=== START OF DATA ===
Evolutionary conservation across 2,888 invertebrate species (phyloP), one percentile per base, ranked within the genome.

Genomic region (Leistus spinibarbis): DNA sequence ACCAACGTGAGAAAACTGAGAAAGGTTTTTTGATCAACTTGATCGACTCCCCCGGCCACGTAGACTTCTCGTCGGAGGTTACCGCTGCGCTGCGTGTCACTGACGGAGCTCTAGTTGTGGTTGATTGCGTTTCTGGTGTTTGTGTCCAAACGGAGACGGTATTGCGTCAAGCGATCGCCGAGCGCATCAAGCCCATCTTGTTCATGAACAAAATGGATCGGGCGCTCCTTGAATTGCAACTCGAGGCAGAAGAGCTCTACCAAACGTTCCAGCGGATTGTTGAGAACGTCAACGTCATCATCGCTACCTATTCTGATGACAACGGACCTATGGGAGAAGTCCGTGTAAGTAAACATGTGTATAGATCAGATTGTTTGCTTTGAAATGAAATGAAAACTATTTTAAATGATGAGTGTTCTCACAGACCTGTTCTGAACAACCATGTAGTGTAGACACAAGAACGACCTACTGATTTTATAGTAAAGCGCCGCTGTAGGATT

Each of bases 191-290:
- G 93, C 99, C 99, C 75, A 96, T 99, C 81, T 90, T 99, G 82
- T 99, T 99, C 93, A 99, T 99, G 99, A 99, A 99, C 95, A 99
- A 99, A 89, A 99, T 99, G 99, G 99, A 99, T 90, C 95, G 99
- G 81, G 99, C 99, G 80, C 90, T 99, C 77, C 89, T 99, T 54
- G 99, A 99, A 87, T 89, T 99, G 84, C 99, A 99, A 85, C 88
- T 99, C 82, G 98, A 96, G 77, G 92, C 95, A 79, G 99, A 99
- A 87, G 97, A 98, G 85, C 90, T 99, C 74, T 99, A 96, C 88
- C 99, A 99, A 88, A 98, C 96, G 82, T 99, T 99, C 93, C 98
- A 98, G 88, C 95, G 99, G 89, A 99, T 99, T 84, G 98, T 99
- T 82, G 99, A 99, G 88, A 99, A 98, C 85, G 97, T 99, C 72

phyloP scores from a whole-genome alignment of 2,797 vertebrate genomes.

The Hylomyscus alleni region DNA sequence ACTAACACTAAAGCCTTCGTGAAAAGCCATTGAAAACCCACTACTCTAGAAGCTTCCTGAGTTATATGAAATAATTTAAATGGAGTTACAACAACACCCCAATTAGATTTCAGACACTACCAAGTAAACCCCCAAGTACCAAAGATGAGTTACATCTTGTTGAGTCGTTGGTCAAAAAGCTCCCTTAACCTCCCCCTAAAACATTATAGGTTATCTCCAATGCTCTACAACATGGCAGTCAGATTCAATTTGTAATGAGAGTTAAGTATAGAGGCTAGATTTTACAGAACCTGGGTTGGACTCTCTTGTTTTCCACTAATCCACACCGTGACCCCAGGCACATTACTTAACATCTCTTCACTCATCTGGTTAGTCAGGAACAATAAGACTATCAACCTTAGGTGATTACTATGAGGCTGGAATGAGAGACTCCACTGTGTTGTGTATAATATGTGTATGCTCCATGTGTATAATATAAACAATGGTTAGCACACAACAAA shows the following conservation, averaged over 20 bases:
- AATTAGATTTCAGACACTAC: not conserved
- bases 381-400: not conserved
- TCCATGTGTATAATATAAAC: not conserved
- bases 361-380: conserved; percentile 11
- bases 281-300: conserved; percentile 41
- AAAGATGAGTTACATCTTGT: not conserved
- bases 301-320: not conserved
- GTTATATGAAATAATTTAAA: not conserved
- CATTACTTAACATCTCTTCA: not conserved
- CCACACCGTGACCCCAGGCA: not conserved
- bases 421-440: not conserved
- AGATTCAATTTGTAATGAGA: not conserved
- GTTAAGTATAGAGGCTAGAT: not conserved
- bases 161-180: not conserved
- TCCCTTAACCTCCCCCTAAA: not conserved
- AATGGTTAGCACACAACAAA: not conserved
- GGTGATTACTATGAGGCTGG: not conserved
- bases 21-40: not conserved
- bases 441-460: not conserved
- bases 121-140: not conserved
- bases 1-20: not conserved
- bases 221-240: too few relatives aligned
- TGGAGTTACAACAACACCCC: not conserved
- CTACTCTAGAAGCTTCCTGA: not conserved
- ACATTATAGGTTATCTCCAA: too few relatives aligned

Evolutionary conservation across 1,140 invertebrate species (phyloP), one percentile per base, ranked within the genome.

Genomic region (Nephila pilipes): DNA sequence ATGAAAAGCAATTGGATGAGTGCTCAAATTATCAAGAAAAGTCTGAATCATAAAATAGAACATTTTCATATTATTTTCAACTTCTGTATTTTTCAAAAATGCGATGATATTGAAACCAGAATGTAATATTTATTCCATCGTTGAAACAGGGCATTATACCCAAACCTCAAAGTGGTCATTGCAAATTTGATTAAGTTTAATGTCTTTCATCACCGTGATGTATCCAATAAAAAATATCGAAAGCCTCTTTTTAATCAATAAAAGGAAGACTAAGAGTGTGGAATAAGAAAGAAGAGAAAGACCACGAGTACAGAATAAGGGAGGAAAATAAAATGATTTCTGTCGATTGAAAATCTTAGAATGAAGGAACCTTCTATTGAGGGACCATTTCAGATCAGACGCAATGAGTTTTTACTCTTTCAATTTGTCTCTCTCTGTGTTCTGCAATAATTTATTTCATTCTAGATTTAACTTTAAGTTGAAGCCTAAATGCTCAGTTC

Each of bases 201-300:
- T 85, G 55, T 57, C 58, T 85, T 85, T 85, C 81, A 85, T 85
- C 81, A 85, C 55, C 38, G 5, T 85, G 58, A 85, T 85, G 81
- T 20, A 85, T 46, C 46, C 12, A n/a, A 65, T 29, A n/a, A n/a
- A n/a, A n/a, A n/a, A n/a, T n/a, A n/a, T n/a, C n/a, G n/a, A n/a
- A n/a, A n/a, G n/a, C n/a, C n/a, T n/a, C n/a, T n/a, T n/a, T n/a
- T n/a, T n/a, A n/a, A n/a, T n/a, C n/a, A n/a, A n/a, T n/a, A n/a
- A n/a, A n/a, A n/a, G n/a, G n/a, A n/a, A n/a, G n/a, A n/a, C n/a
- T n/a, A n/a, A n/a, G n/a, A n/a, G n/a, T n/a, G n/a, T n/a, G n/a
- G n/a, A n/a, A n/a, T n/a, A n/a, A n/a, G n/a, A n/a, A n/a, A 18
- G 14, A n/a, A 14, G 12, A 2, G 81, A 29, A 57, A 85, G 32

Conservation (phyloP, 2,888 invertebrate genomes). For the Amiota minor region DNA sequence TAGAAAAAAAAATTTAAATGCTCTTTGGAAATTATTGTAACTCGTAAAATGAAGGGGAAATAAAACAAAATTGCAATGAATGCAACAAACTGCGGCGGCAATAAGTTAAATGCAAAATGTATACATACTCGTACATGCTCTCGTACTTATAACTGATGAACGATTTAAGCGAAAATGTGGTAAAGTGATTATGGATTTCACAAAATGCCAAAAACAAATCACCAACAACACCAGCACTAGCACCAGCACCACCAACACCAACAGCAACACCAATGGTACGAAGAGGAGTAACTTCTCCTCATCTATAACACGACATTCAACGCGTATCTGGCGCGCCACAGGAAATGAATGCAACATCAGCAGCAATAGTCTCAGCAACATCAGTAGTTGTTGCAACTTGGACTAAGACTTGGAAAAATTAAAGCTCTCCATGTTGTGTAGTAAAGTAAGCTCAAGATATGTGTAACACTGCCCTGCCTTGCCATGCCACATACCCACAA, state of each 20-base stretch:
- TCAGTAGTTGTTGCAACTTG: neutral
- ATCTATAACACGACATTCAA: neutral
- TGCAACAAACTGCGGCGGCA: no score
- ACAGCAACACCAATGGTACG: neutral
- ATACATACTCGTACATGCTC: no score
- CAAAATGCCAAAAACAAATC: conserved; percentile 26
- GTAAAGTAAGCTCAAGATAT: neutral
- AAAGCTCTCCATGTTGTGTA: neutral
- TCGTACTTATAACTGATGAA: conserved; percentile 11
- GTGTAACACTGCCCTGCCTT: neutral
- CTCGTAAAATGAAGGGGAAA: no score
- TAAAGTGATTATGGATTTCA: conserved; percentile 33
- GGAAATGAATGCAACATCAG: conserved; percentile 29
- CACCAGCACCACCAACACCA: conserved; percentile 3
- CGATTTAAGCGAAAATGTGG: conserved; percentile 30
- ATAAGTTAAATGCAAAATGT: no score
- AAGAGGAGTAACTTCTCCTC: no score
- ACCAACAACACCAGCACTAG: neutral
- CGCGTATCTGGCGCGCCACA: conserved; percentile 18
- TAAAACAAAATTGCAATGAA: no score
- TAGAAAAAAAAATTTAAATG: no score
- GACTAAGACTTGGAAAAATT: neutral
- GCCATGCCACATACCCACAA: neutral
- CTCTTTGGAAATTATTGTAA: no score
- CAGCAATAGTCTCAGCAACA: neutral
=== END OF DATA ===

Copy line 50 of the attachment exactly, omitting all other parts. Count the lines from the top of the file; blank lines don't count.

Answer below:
- A n/a, A n/a, A n/a, G n/a, G n/a, A n/a, A n/a, G n/a, A n/a, C n/a